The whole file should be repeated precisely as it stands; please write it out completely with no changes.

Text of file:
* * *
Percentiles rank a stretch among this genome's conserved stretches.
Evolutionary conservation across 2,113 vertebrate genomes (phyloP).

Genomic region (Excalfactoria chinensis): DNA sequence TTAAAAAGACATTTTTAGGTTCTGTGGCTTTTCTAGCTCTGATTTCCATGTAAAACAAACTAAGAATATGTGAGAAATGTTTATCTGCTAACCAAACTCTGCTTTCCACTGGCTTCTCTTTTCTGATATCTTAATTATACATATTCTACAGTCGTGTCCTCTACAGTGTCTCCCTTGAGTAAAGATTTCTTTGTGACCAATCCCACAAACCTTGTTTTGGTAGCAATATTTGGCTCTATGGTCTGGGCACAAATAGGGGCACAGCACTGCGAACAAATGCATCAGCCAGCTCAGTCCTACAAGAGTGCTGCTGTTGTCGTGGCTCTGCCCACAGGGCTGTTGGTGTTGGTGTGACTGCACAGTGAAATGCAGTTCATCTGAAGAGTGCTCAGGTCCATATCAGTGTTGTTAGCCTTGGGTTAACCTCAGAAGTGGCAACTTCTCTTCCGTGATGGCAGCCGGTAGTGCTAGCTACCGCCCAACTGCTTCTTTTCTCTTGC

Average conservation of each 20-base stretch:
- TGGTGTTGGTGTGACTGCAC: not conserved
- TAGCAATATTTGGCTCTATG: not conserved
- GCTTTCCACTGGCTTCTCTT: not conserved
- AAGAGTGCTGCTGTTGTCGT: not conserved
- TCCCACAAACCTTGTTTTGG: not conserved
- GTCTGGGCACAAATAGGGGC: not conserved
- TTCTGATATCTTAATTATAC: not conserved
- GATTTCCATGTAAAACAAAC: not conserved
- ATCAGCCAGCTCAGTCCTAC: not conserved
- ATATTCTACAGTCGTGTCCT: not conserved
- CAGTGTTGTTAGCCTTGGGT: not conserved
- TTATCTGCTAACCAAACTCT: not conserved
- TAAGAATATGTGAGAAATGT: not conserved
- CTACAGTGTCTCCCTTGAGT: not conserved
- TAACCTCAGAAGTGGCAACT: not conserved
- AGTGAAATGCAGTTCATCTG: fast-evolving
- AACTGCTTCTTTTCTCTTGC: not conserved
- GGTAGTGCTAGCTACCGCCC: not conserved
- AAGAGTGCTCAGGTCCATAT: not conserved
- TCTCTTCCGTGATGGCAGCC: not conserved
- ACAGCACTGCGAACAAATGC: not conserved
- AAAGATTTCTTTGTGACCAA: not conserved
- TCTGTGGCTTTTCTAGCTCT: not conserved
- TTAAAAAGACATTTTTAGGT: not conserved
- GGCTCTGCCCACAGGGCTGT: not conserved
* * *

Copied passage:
Percentiles rank a stretch among this genome's conserved stretches.
Evolutionary conservation across 2,113 vertebrate genomes (phyloP).

Genomic region (Excalfactoria chinensis): DNA sequence TTAAAAAGACATTTTTAGGTTCTGTGGCTTTTCTAGCTCTGATTTCCATGTAAAACAAACTAAGAATATGTGAGAAATGTTTATCTGCTAACCAAACTCTGCTTTCCACTGGCTTCTCTTTTCTGATATCTTAATTATACATATTCTACAGTCGTGTCCTCTACAGTGTCTCCCTTGAGTAAAGATTTCTTTGTGACCAATCCCACAAACCTTGTTTTGGTAGCAATATTTGGCTCTATGGTCTGGGCACAAATAGGGGCACAGCACTGCGAACAAATGCATCAGCCAGCTCAGTCCTACAAGAGTGCTGCTGTTGTCGTGGCTCTGCCCACAGGGCTGTTGGTGTTGGTGTGACTGCACAGTGAAATGCAGTTCATCTGAAGAGTGCTCAGGTCCATATCAGTGTTGTTAGCCTTGGGTTAACCTCAGAAGTGGCAACTTCTCTTCCGTGATGGCAGCCGGTAGTGCTAGCTACCGCCCAACTGCTTCTTTTCTCTTGC

Average conservation of each 20-base stretch:
- TGGTGTTGGTGTGACTGCAC: not conserved
- TAGCAATATTTGGCTCTATG: not conserved
- GCTTTCCACTGGCTTCTCTT: not conserved
- AAGAGTGCTGCTGTTGTCGT: not conserved
- TCCCACAAACCTTGTTTTGG: not conserved
- GTCTGGGCACAAATAGGGGC: not conserved
- TTCTGATATCTTAATTATAC: not conserved
- GATTTCCATGTAAAACAAAC: not conserved
- ATCAGCCAGCTCAGTCCTAC: not conserved
- ATATTCTACAGTCGTGTCCT: not conserved
- CAGTGTTGTTAGCCTTGGGT: not conserved
- TTATCTGCTAACCAAACTCT: not conserved
- TAAGAATATGTGAGAAATGT: not conserved
- CTACAGTGTCTCCCTTGAGT: not conserved
- TAACCTCAGAAGTGGCAACT: not conserved
- AGTGAAATGCAGTTCATCTG: fast-evolving
- AACTGCTTCTTTTCTCTTGC: not conserved
- GGTAGTGCTAGCTACCGCCC: not conserved
- AAGAGTGCTCAGGTCCATAT: not conserved
- TCTCTTCCGTGATGGCAGCC: not conserved
- ACAGCACTGCGAACAAATGC: not conserved
- AAAGATTTCTTTGTGACCAA: not conserved
- TCTGTGGCTTTTCTAGCTCT: not conserved
- TTAAAAAGACATTTTTAGGT: not conserved
- GGCTCTGCCCACAGGGCTGT: not conserved